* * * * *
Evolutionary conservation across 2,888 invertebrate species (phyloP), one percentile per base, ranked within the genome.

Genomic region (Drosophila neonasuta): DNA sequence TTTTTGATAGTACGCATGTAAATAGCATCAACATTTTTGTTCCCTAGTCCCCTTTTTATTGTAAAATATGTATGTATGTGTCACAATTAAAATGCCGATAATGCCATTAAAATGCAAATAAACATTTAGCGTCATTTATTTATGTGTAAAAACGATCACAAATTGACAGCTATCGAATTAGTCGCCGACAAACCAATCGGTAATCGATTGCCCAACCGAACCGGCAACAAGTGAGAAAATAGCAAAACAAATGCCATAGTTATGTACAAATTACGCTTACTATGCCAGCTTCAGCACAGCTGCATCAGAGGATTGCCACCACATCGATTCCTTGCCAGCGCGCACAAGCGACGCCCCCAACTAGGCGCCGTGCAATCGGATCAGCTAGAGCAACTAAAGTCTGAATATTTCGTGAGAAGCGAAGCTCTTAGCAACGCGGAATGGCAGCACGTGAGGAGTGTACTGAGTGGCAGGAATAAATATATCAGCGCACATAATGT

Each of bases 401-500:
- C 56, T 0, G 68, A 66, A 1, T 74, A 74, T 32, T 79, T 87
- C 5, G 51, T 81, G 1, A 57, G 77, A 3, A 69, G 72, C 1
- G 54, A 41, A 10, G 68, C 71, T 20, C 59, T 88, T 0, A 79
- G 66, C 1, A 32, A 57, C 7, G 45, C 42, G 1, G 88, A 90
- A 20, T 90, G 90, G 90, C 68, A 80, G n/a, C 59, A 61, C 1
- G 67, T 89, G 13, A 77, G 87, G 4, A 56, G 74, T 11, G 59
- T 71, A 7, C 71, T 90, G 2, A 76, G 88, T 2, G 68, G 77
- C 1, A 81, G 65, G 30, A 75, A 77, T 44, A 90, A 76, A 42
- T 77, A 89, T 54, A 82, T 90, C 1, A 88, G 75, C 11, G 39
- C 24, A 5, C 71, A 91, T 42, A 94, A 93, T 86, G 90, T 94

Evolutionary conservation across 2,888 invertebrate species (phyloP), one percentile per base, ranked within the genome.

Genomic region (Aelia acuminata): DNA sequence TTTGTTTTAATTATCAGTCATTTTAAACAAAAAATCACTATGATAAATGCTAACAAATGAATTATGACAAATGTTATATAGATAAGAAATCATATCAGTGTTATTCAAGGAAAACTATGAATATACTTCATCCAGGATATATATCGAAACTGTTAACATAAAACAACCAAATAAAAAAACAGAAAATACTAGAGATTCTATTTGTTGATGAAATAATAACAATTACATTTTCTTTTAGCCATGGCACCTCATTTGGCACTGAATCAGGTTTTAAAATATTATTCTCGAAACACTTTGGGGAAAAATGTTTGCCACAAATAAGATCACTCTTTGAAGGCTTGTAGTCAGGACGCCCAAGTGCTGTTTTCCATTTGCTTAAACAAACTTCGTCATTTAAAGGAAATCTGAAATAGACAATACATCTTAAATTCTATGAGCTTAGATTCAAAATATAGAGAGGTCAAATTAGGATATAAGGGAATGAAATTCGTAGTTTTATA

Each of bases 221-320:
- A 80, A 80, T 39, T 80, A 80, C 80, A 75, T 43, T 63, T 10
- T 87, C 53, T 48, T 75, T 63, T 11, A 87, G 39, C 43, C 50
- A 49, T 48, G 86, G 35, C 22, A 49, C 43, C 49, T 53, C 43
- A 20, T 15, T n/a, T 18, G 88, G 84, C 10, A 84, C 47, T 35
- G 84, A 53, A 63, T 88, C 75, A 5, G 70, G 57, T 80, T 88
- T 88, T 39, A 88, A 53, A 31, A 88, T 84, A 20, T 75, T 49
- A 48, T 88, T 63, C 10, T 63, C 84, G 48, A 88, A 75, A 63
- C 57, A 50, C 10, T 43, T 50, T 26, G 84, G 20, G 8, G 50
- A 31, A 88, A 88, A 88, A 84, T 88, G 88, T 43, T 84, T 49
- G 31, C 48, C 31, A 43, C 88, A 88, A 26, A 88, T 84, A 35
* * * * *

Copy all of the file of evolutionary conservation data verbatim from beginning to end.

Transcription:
Evolutionary conservation across 2,888 invertebrate species (phyloP), one percentile per base, ranked within the genome.

Genomic region (Drosophila neonasuta): DNA sequence TTTTTGATAGTACGCATGTAAATAGCATCAACATTTTTGTTCCCTAGTCCCCTTTTTATTGTAAAATATGTATGTATGTGTCACAATTAAAATGCCGATAATGCCATTAAAATGCAAATAAACATTTAGCGTCATTTATTTATGTGTAAAAACGATCACAAATTGACAGCTATCGAATTAGTCGCCGACAAACCAATCGGTAATCGATTGCCCAACCGAACCGGCAACAAGTGAGAAAATAGCAAAACAAATGCCATAGTTATGTACAAATTACGCTTACTATGCCAGCTTCAGCACAGCTGCATCAGAGGATTGCCACCACATCGATTCCTTGCCAGCGCGCACAAGCGACGCCCCCAACTAGGCGCCGTGCAATCGGATCAGCTAGAGCAACTAAAGTCTGAATATTTCGTGAGAAGCGAAGCTCTTAGCAACGCGGAATGGCAGCACGTGAGGAGTGTACTGAGTGGCAGGAATAAATATATCAGCGCACATAATGT

Each of bases 401-500:
- C 56, T 0, G 68, A 66, A 1, T 74, A 74, T 32, T 79, T 87
- C 5, G 51, T 81, G 1, A 57, G 77, A 3, A 69, G 72, C 1
- G 54, A 41, A 10, G 68, C 71, T 20, C 59, T 88, T 0, A 79
- G 66, C 1, A 32, A 57, C 7, G 45, C 42, G 1, G 88, A 90
- A 20, T 90, G 90, G 90, C 68, A 80, G n/a, C 59, A 61, C 1
- G 67, T 89, G 13, A 77, G 87, G 4, A 56, G 74, T 11, G 59
- T 71, A 7, C 71, T 90, G 2, A 76, G 88, T 2, G 68, G 77
- C 1, A 81, G 65, G 30, A 75, A 77, T 44, A 90, A 76, A 42
- T 77, A 89, T 54, A 82, T 90, C 1, A 88, G 75, C 11, G 39
- C 24, A 5, C 71, A 91, T 42, A 94, A 93, T 86, G 90, T 94

Evolutionary conservation across 2,888 invertebrate species (phyloP), one percentile per base, ranked within the genome.

Genomic region (Aelia acuminata): DNA sequence TTTGTTTTAATTATCAGTCATTTTAAACAAAAAATCACTATGATAAATGCTAACAAATGAATTATGACAAATGTTATATAGATAAGAAATCATATCAGTGTTATTCAAGGAAAACTATGAATATACTTCATCCAGGATATATATCGAAACTGTTAACATAAAACAACCAAATAAAAAAACAGAAAATACTAGAGATTCTATTTGTTGATGAAATAATAACAATTACATTTTCTTTTAGCCATGGCACCTCATTTGGCACTGAATCAGGTTTTAAAATATTATTCTCGAAACACTTTGGGGAAAAATGTTTGCCACAAATAAGATCACTCTTTGAAGGCTTGTAGTCAGGACGCCCAAGTGCTGTTTTCCATTTGCTTAAACAAACTTCGTCATTTAAAGGAAATCTGAAATAGACAATACATCTTAAATTCTATGAGCTTAGATTCAAAATATAGAGAGGTCAAATTAGGATATAAGGGAATGAAATTCGTAGTTTTATA

Each of bases 221-320:
- A 80, A 80, T 39, T 80, A 80, C 80, A 75, T 43, T 63, T 10
- T 87, C 53, T 48, T 75, T 63, T 11, A 87, G 39, C 43, C 50
- A 49, T 48, G 86, G 35, C 22, A 49, C 43, C 49, T 53, C 43
- A 20, T 15, T n/a, T 18, G 88, G 84, C 10, A 84, C 47, T 35
- G 84, A 53, A 63, T 88, C 75, A 5, G 70, G 57, T 80, T 88
- T 88, T 39, A 88, A 53, A 31, A 88, T 84, A 20, T 75, T 49
- A 48, T 88, T 63, C 10, T 63, C 84, G 48, A 88, A 75, A 63
- C 57, A 50, C 10, T 43, T 50, T 26, G 84, G 20, G 8, G 50
- A 31, A 88, A 88, A 88, A 84, T 88, G 88, T 43, T 84, T 49
- G 31, C 48, C 31, A 43, C 88, A 88, A 26, A 88, T 84, A 35